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Deer Lake Crime Prevention Committee

Exerpt from The Western Star
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DEER LAKE A series of four daytime break-ins in Deer Lake should be a concern for the entire town, according to representatives of the Deer Lake Crime Prevention Association and the RCMP.

In response to the incidents, the crime prevention group will be re-focusing its efforts on recruiting for the town's neighbourhood watch and is asking townspeople to become more involved in reporting suspicious activity in their area.

The break-ins that prompted the effort are believed to have occurred on Sept. 5, and are still under investigation, according to RCMP Cpl. Ross Pritchard. They were discovered following a call from a local resident reporting that the family home had been broken into.
Police discovered property damage at the address and believe money was taken from the property.

Shortly following the first call, it was discovered that three other homes in the Upper Nicholsville Road, Main Dam Road and Gatehouse Road area had also been broken into. All of the break-ins are believed to have happened between noon and 3 p.m., according to RCMP.

Cpl. Pritchard said the investigation so far has revealed some clues, including some forensic evidence, which is still being processed. At least one person of interest has been identified, said Cpl. Pritchard. The incidents on Sept. 5 were attended by not only Deer Lake RCMP, but also members of the RNC Corner Brook, dog services and RCMP identification services in Corner Brook.

"We have a suspect who's presently not in the area, so we are continuing our investigation to determine this person's whereabouts," Cpl. Pritchard said earlier this week.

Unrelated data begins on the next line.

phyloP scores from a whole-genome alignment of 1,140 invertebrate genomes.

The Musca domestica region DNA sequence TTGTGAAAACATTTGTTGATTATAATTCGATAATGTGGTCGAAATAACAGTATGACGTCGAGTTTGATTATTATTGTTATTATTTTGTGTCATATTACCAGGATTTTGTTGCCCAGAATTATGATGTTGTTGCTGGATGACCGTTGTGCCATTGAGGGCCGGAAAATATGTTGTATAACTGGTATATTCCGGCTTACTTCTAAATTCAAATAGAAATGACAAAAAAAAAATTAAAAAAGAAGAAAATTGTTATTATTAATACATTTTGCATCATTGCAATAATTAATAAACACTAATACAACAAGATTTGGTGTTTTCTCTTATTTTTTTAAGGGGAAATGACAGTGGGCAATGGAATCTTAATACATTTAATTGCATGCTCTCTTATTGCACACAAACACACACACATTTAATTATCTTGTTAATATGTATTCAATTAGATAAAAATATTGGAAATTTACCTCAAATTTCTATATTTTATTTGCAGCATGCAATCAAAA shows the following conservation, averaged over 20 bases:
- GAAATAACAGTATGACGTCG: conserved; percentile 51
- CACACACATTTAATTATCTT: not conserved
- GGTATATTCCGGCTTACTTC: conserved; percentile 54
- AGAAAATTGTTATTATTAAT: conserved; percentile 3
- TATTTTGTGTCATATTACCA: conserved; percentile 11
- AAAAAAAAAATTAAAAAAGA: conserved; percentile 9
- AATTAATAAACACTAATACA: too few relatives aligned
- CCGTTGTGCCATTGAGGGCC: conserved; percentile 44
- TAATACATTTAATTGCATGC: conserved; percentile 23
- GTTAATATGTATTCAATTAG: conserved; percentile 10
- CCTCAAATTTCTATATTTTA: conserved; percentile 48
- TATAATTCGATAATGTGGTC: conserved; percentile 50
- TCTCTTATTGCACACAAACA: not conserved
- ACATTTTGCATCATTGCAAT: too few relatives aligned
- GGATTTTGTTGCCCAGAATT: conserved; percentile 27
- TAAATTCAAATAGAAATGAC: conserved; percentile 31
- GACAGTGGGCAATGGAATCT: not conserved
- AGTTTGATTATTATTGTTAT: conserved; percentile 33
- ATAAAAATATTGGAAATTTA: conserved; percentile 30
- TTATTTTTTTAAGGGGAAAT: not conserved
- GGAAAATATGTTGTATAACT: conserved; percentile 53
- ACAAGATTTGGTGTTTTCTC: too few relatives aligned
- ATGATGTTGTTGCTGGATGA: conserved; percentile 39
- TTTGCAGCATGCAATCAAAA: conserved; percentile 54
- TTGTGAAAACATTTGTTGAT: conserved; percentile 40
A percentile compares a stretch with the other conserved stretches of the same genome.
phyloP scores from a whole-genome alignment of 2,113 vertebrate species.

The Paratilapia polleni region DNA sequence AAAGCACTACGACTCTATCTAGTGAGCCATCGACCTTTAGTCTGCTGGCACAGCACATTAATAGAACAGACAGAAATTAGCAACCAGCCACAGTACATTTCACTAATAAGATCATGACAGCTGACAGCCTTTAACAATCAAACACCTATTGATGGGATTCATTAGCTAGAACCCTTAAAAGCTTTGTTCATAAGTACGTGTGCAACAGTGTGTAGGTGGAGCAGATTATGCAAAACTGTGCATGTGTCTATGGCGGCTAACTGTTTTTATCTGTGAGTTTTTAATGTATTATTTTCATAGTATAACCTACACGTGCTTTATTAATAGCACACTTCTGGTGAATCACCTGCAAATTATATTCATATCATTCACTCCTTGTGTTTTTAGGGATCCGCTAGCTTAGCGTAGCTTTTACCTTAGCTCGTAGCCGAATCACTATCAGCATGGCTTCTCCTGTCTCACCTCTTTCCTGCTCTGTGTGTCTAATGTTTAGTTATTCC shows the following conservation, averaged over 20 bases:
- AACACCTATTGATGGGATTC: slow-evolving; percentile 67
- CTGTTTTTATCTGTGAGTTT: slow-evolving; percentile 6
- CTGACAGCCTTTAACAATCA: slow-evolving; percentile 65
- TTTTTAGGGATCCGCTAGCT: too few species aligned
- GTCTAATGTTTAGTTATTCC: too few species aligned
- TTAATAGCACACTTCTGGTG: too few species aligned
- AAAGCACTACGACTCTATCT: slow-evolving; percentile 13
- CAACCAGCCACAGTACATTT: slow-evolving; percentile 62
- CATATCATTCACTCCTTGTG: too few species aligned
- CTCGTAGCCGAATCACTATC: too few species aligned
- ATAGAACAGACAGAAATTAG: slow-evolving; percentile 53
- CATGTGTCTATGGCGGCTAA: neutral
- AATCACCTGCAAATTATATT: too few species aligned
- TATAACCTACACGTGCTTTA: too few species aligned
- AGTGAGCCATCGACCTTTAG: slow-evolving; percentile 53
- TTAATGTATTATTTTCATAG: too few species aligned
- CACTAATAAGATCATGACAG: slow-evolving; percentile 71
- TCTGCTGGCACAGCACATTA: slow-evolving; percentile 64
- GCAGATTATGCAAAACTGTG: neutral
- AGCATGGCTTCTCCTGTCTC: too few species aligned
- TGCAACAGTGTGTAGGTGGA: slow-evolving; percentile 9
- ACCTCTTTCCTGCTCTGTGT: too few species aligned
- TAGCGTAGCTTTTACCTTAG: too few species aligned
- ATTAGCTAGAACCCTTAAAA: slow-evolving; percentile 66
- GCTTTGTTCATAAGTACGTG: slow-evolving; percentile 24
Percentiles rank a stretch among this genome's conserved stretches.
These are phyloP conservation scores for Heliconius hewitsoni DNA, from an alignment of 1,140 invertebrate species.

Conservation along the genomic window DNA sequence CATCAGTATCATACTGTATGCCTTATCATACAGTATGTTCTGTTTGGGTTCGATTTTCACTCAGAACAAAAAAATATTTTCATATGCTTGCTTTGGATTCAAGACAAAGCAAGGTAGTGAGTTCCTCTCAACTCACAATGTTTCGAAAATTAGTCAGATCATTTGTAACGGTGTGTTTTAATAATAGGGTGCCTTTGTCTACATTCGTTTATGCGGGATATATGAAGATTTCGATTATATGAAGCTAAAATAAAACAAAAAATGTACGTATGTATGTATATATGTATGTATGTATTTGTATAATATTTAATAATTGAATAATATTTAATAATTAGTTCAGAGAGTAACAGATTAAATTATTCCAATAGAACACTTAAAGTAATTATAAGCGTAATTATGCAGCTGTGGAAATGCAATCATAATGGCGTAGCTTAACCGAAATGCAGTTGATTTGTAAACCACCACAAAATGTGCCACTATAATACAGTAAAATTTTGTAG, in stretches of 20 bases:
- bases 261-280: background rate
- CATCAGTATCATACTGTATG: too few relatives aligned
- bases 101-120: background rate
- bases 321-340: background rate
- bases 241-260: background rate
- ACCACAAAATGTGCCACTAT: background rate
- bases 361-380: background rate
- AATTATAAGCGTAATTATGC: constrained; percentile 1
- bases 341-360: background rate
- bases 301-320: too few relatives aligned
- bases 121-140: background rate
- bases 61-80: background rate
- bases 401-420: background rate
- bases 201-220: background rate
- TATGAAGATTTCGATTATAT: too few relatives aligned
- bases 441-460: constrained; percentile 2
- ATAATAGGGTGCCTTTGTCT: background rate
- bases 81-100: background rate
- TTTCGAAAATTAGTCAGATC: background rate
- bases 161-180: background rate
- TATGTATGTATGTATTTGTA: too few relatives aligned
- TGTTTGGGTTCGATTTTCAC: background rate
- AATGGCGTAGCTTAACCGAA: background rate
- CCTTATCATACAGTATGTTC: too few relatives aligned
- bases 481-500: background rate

According to Cpl. Pritchard, the town has not seen many crimes like this in recent memory.

"It's not something that normally comes to this area, that type of crime," he said.
Gus Adams, president of the Deer Lake Crime Prevention Association, said the break-ins have prompted his group to try to re-instill life into the local neighbourhood watch program.

"That's why we did it, yes," said Adams, acknowledging the impact of the crimes. "It's time to make a move on it now."

According to Adams, Deer Lake has had a neighbourhood watch for four to five years, but the program had fallen to the wayside in recent months as the crime prevention committee focused on other concerns.

"I guess we've been a little bit relaxed," said Adams, pointing out that neighbourhood watch is really an extension of the type of reporting that should already be happening.
Adams says the program has a simple set-up.

"It could be four or five streets and they have a captain," Adams said. "The captain would keep a log of all the reports and the neighbours could call the captain who also reported problems to the RCMP."

In recent months, the focus of the crime prevention group has been away from crime reporting and on other projects.

"We go to the schools and do powerpoint presentations every year," said Adams. "I do drug enforcement with the schools. We do Halloween patrols and Internet safety. We do it all."

Adams said the recent break-ins, as well as other reports of suspicious activity, were a cry for help, however. He said he doesn't know why more people didn't send in reports of the crimes while they were occurring, seeing as they happened in the middle of the day.

"Maybe they couldn't see anything," said Adams who noted that sometimes points of entry are not visible from the street or other homes. He did, however, emphasize what he described as the particularly "brazen" acts committed during the recent break-ins.
"In one (the person) went right through the front window."

According to Adams, even with law enforcement in the area, the vigilance of individuals - of private citizens - is the best defence against crime, whether associated with the neighbourhood watch or not.

Cpl. Pritchard agrees.

"If it gives you pause for thought in any way, I suggest you pick up the phone," said Cpl. Pritchard. "We're glad to come."

Anyone in Deer Lake looking to join the local neighbourhood watch or to report suspicious activity is asked to contact the Deer Lake Crime Prevention Association through its website at http://gusadams.tripod.com/crime. Although some of the pages have not been recently updated, the contact names and information are still valid. Interested parties can also call Adams directly at 635-3358.

In addition, the RCMP in Deer Lake can be contacted anytime by calling 635-2173. There is also a provincewide emergency number where incidents can be reported at 1-800-709-7267.

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